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No. What I was trying to say (and not very well - which is making me
question my career choice), is that, by not being an expert, I tend to
explain differently. I don't make the assumptions that, say, an engineer
might make about his audience. I've seen manuals written by the designer
that are so difficult to understand, that it's not worth the effort.
They write about the subject like they think about it... Not like
they're trying to teach someone else.
Maybe that's the other thing with what I said. By degree, I'm a teacher.
By personality, I've been a teacher as far back as I can remember... So
I tend to think that way when I'm writing.
If you want to talk about music theory with me, I can get all technical
and use all the hoity-toity terminology, but if you want to understand
it, I need to maybe come down a few notches.
The original statement I made was meant to be something along the lines
of not having to be an expert in the field in order to learn and then
write about it.
From: techwr-l-bounces+mschmidt=weathercentral -dot- tv -at- lists -dot- techwr-l -dot- com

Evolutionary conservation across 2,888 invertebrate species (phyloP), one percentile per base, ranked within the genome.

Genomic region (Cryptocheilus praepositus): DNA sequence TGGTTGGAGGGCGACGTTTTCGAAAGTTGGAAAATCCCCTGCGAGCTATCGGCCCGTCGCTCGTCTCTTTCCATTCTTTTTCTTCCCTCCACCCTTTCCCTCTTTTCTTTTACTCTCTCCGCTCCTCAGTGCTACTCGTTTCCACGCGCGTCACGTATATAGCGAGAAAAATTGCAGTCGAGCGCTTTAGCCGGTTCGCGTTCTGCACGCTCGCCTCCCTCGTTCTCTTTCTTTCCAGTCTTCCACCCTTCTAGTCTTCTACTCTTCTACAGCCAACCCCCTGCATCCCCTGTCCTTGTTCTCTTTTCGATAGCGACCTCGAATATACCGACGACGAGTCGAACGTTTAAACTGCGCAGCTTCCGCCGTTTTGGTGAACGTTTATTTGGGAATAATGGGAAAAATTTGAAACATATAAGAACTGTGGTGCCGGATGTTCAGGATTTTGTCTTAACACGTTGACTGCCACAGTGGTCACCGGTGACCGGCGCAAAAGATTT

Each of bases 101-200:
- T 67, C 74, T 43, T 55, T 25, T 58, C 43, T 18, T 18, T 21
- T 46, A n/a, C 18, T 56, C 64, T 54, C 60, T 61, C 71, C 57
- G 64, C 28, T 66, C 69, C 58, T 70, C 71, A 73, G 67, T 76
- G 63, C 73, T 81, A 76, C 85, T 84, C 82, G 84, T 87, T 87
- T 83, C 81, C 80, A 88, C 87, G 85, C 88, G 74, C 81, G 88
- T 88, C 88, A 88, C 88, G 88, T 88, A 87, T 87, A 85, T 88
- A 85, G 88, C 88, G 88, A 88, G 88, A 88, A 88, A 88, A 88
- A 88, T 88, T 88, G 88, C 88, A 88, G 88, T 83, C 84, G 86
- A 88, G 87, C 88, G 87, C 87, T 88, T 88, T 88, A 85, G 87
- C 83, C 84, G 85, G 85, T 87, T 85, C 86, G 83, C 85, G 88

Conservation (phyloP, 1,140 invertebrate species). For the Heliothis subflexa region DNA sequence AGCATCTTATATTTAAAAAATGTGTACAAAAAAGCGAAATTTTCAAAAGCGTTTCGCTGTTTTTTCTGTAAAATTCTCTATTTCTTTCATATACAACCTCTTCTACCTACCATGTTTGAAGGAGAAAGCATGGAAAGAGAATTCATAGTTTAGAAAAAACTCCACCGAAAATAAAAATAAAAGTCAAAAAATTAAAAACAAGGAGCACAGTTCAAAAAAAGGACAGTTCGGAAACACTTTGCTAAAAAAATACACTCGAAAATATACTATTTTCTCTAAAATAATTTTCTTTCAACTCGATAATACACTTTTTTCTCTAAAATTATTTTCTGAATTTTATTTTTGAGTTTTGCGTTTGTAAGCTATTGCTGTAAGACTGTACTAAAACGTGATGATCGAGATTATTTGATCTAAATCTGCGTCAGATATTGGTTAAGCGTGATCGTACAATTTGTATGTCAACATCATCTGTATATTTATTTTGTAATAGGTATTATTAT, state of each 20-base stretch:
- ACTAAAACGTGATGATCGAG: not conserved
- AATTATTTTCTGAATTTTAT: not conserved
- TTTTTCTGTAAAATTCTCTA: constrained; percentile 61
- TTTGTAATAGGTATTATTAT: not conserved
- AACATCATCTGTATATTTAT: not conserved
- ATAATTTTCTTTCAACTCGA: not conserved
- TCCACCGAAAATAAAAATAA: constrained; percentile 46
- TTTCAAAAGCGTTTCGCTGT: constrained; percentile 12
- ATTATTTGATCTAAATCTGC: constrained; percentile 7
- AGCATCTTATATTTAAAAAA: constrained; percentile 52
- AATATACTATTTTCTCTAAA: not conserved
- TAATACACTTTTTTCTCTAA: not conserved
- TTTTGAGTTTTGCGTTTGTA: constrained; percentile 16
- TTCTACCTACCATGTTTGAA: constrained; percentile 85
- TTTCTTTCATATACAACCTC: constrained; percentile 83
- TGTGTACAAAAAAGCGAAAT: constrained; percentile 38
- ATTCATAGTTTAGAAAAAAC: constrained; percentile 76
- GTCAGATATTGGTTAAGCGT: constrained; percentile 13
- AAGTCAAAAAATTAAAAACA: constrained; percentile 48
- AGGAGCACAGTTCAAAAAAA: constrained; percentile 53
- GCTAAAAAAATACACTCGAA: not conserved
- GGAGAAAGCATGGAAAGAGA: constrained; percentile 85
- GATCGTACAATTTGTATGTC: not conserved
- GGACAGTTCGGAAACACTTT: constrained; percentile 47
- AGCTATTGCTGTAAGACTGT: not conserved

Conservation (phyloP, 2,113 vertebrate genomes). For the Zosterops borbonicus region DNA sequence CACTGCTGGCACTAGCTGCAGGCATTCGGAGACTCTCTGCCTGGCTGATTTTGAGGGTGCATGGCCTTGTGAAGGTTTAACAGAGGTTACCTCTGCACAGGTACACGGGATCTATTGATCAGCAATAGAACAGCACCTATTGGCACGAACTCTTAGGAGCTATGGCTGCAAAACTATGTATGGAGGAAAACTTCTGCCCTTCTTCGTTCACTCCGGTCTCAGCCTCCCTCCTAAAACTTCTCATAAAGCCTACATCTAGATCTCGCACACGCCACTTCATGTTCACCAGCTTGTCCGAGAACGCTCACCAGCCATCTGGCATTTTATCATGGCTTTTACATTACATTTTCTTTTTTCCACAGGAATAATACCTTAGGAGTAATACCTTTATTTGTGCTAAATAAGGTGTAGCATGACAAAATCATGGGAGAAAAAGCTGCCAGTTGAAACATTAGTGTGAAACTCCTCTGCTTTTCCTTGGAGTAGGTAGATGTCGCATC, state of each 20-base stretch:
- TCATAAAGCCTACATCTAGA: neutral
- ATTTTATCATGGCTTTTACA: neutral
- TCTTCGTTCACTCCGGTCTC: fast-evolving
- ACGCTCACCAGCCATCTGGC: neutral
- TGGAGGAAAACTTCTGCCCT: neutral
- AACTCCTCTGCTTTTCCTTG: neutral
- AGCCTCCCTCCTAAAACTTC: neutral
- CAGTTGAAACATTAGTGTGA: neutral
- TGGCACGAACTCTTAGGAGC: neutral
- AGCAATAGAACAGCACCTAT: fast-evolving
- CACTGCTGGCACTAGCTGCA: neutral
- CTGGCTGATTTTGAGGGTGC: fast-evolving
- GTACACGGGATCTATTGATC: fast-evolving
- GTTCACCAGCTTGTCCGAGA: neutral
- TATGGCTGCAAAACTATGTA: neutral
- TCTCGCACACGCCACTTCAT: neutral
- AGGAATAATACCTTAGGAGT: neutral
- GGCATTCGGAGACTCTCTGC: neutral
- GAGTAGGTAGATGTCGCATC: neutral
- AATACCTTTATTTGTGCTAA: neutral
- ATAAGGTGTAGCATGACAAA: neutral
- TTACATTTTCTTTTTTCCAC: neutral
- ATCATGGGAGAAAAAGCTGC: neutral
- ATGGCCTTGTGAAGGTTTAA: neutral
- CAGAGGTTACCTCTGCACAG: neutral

[mailto:techwr-l-bounces+mschmidt=weathercentral -dot- tv -at- lists -dot- techwr-l -dot- com]
On Behalf Of Combs, Richard
Sent: Wednesday, August 09, 2006 12:11 PM
To: techwr-l -at- lists -dot- techwr-l -dot- com
Subject: RE: Breaking into the tech writing job market
Mike Schmidt wrote:
> Ignorance isn't the issue. By having someone show you, the writer,
> something you didn't previously understand, you are now no longer
> ignorant. You now understand it. But, you are still not necessarily an
> expert and you may tend to write it on a level more apt to appeal to
> someone else (who also may not be an expert).
You're right, you don't have to have a degree in a field or be an
"expert" to write about it. But you *do* have to *understand* what
you're writing about! You may start out ignorant and have to _acquire_
that understanding, but that understanding is essential to communicating
I think we're in violent agreement on that part. ;-)
Where we differ is that you think being a subject-matter novice --
having just acquired the bare minimum knowledge -- makes you better able
to write for other novices. I think that being a tech-writing expert
gives you that ability, not being a subject-matter novice.
Having _more_ than the bare minimum of knowledge enables you to write
for a wider range of audiences, and enables you to decide where to draw
the line between novice-level and intermediate-level information. If you
only know the bare minimum, then you've let your teacher decide what's
novice-level and what's not.
But then, I share this attitude:
"There is nothing so minute or inconsiderable that I would not rather
know it than not know it."
-- Samuel Johnson
Richard G. Combs
Senior Technical Writer
richardDOTcombs AT polycomDOTcom
rgcombs AT gmailDOTcom